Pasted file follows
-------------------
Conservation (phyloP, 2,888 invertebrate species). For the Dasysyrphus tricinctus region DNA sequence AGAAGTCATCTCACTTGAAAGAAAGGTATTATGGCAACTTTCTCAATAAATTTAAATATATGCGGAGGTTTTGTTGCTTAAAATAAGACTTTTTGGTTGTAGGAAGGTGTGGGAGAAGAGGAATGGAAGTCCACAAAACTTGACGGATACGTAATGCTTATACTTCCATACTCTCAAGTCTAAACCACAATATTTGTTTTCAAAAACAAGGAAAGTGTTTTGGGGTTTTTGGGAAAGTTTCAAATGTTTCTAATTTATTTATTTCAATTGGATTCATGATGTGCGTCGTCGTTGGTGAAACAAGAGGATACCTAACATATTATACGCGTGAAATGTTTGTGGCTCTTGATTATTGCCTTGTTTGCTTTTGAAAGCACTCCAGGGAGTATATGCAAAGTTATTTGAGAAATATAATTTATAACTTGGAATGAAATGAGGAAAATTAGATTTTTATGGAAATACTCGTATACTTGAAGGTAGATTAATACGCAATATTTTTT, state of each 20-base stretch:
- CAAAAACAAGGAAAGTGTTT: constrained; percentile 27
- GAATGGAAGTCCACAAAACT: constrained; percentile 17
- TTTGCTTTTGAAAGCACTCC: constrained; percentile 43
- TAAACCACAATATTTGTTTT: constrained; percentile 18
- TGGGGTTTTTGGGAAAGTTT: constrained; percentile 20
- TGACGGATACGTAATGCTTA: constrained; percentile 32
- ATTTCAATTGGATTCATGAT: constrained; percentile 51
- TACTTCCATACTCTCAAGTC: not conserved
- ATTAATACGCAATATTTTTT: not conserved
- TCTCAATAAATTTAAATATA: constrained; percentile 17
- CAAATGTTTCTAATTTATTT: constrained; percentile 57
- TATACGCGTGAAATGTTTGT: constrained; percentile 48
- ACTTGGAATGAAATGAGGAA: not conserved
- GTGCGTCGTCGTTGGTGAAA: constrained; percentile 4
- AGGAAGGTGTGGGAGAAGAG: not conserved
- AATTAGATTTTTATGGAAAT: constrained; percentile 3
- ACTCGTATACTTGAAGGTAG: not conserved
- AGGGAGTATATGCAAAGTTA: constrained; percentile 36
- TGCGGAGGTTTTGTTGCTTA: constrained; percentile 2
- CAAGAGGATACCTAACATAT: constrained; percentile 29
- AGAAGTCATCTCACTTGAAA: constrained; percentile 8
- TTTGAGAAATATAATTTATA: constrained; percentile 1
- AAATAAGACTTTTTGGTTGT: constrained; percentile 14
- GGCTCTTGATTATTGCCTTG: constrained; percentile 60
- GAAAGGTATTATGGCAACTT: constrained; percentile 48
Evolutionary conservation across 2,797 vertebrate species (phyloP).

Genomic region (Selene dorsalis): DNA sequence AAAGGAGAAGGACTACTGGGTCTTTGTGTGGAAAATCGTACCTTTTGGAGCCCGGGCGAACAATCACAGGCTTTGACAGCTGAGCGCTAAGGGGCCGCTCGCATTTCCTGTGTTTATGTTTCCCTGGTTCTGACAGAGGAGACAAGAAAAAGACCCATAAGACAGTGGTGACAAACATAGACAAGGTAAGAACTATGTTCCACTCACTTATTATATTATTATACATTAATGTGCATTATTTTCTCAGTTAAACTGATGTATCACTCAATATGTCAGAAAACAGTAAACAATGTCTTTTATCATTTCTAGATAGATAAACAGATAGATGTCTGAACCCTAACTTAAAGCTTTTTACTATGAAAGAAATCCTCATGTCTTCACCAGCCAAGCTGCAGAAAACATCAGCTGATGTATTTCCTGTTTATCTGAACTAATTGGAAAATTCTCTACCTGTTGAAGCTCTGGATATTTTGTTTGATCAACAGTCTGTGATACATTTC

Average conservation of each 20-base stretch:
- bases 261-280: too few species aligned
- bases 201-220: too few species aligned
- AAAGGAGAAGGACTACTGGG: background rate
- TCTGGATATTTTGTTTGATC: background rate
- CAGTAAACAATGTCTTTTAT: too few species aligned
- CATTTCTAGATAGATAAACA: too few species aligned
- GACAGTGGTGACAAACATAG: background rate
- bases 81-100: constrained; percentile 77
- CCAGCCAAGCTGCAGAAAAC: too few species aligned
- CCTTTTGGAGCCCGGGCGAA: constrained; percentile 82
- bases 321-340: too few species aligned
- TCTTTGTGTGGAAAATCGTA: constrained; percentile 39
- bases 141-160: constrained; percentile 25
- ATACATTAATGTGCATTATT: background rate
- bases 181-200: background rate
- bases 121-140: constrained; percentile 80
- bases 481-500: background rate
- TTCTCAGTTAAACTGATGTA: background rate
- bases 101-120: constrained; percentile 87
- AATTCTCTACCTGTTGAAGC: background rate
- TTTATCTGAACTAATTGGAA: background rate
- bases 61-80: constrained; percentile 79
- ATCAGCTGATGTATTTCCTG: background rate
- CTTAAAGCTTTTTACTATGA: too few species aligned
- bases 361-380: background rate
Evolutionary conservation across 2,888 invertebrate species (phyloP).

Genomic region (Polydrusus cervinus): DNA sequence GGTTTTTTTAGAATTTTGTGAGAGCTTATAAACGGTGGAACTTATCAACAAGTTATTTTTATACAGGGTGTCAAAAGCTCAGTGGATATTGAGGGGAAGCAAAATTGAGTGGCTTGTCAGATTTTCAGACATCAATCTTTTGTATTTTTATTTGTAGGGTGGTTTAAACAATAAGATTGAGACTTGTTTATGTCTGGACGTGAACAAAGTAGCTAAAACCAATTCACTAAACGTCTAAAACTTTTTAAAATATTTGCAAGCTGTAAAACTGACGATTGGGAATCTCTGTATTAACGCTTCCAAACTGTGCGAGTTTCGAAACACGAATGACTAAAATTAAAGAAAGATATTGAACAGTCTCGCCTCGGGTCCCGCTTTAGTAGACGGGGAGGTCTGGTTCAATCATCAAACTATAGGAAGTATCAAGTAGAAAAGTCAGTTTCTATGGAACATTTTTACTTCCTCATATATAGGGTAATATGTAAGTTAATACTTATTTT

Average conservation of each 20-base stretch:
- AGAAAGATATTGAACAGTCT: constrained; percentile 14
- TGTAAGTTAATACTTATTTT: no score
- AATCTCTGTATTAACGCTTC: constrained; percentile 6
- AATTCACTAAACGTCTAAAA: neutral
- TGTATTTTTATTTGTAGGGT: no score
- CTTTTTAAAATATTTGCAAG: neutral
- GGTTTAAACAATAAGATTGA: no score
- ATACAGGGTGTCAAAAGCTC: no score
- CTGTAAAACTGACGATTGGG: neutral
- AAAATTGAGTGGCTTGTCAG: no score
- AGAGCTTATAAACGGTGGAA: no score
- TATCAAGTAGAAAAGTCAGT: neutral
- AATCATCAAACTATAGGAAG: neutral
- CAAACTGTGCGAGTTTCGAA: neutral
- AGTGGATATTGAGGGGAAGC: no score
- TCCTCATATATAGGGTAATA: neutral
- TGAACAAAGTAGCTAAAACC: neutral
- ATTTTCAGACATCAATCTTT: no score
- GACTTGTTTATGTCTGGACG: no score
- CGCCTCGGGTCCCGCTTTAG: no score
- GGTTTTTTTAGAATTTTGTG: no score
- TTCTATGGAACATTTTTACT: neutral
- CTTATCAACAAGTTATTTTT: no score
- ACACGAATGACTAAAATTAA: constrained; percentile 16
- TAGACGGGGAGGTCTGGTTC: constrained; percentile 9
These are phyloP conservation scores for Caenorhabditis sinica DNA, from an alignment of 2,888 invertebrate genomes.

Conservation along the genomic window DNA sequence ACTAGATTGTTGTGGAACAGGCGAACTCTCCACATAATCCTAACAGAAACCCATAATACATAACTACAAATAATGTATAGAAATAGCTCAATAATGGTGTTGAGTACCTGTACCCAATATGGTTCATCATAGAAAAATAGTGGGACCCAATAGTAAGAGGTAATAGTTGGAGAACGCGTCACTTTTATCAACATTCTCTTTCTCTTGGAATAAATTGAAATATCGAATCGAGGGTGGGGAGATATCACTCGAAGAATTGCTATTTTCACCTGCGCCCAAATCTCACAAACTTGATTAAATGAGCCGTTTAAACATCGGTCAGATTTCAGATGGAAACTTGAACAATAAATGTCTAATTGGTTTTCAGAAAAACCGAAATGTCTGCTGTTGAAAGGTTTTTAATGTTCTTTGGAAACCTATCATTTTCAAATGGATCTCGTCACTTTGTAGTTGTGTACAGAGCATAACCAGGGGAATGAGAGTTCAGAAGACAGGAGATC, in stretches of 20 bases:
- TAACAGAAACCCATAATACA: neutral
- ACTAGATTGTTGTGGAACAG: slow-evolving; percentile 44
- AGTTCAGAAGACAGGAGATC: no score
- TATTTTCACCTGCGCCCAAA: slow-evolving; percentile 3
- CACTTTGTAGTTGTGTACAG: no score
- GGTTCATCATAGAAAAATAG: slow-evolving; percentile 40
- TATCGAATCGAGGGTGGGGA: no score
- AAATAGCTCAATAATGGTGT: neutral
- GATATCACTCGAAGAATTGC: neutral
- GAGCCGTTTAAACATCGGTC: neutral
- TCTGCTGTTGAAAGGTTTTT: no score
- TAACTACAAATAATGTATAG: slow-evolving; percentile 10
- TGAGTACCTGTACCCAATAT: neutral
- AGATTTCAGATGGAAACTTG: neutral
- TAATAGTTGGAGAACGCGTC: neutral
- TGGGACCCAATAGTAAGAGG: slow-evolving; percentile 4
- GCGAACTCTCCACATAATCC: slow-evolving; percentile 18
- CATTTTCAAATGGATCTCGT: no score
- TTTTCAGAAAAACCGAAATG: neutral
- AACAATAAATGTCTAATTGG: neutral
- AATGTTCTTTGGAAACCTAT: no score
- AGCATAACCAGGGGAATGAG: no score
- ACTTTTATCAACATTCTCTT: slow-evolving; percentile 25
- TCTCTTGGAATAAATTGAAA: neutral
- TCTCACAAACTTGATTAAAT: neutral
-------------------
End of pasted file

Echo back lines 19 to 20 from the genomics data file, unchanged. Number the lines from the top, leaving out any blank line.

- AGGGAGTATATGCAAAGTTA: constrained; percentile 36
- TGCGGAGGTTTTGTTGCTTA: constrained; percentile 2